The initial attempts to artificially clone domestic animals involved embryo splitting. Steen Willadsen demonstrated that twins could be produced in sheep (17) and cattle (18) after splitting of cleavage-staged embryos and transfer of the demi-embryos into recipients. These studies demonstrated that triplets and even quadruplets could be obtained, albeit at lower frequencies due to the loss of cellular mass. To overcome this limitation, Willadsen used a modified version of the nuclear transfer technique that had been used in the earlier amphibian cloning studies described above (Fig. 1). In brief, the oocyte’s DNA was removed by aspirating the portion of ooplasm containing the chromosomes, thus forming a cytoplast; the donor cell was placed abutting the ooplasmic membrane; and the cytoplast and donor cell were fused together. Using this procedure, Willadsen obtained live lambs (19) and calves (20) after transfer of the reconstructed embryos into surrogates. Subsequently, several other research groups with ties to the agricultural industry began exploring the possibilities of embryo and embryonic cell nuclear transfer, achieving success with progressively later stages of embryos (Table 2). In 1996, researchers at the Roslin Research Institute reported successful production of live lambs using long-term cultured embryonic (21) and even transgenic (22) cells. These achievements were soon followed by the report of the production of a lamb (Dolly) using cultured somatic cells that had been obtained from an adult (6). Although much has been made of the low efficiency of somatic cell nuclear transfer (SCNT)—Dolly was the single live offspring that resulted from 29 transferred reconstructed embryos for which 247 oocytes had been manipulated—the fact that a live lamb was produced is still astounding.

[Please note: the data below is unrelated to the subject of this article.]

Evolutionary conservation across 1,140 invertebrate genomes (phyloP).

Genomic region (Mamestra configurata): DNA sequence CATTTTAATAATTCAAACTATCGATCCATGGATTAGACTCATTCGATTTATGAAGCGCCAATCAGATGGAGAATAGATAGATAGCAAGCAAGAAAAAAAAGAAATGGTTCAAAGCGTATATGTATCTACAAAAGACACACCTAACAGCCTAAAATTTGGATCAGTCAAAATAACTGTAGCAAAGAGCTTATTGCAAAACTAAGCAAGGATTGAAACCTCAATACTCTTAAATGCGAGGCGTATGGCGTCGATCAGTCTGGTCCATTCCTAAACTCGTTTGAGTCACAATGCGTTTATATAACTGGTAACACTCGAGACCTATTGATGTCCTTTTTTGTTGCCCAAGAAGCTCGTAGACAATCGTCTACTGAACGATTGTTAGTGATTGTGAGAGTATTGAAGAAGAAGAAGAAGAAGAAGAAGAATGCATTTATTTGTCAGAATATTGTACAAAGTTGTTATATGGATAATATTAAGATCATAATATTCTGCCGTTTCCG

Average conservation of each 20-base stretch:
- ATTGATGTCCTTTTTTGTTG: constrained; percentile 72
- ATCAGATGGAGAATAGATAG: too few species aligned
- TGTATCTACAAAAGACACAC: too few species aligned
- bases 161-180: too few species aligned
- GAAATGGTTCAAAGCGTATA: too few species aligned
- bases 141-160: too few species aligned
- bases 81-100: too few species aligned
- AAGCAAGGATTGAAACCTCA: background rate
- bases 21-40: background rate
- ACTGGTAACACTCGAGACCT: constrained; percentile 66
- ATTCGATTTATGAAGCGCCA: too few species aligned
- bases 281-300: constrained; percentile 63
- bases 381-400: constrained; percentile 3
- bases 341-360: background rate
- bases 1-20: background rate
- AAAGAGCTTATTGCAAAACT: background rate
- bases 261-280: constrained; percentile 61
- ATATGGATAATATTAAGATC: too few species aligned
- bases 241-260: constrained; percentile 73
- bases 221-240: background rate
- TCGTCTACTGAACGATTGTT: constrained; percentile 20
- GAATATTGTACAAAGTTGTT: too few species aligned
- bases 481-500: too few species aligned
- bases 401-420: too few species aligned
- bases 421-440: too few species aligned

To fully comprehend the barriers to artificial cloning, one must first understand the processes of gametogenesis and fertilization. During mammalian development, the primordial germ cells in the developing fetus migrate to the gonadal ridges and, depending on the sex of the fetus, form either oogonia or spermatogonia. DNA methylation patterns are established such that sperm are hypermethylated and oocytes are hypomethylated compared with somatic cells (34). After fertilization, the sperm DNA undergoes active demethylation, and the maternal DNA undergoes passive demethylation. Some genes maintain a paternal or maternal imprint such that active transcription occurs only from one parental chromosome; these imprinted genes often play critical roles in placentation: e.g., the imprinted growth factor, IGF2, is expressed by the paternal and not the maternal allele whereas the receptor, IGF2R, is maternally expressed (35). Although these imprints are generally described by their DNA methylation patterns, the complex mechanisms and levels of imprinting, including histone modifications, are still being deciphered. Why is the imprint important during artificial cloning? After all, the donor cells have both maternally and paternally derived chromosome sets. During development, as cells undergo lineage differentiation, epigenetic changes are continually being established that alter the genetic program for cell-specific gene expression. These changes include multiple levels of epigenetic alterations, including DNA methylation and posttranslational modifications of histone proteins (Fig. 3). During reprogramming by the ooplasm, these patterns must be reset back to the zygotic patterns. This requirement places a strain on the capabilities of the reprogramming factors within the ooplasm as they have evolved to reset the paternal and maternal gametic epigenetic patterns, not that of a somatic cell. Therefore, it is not surprising that oocytes are not able to fully and correctly reprogram the somatic epigenome. In fact, it is surprising that they are capable of achieving a sufficiently appropriate epigenome that allows full development. As remarked by other authors, nature allows a certain amount of flexibility in the epigenome and gene expression during growth and development (28). As might be anticipated, clones that fail during gestation and/or have physiological abnormalities have been found to have abnormal epigenetic patterns whereas those that thrive have a comparatively normal pattern (28, 36). It is also interesting to note that the gestational losses and abnormalities observed in SCNT were also noted during the development of in vitro embryo production and culture techniques in domestic species in the 1990s. In sheep and cattle, affected offspring were typically larger than normal; thus, the term “large offspring syndrome” was coined (37). It was determined that exposure to serum and coculture altered embryonic epigenetic methylation patterns (38, 39). With improvements in culture media, the incidence of large offspring after in vitro embryo production no longer seems to be the issue it once was although the more subtle epigenetic changes that may have long-term consequences on offspring health are of great interest. A number of research groups are exploring these subtle epigenetic changes that can occur during gamete, embryo, and early pregnancy with potentially long-term consequences on offspring (40, 41).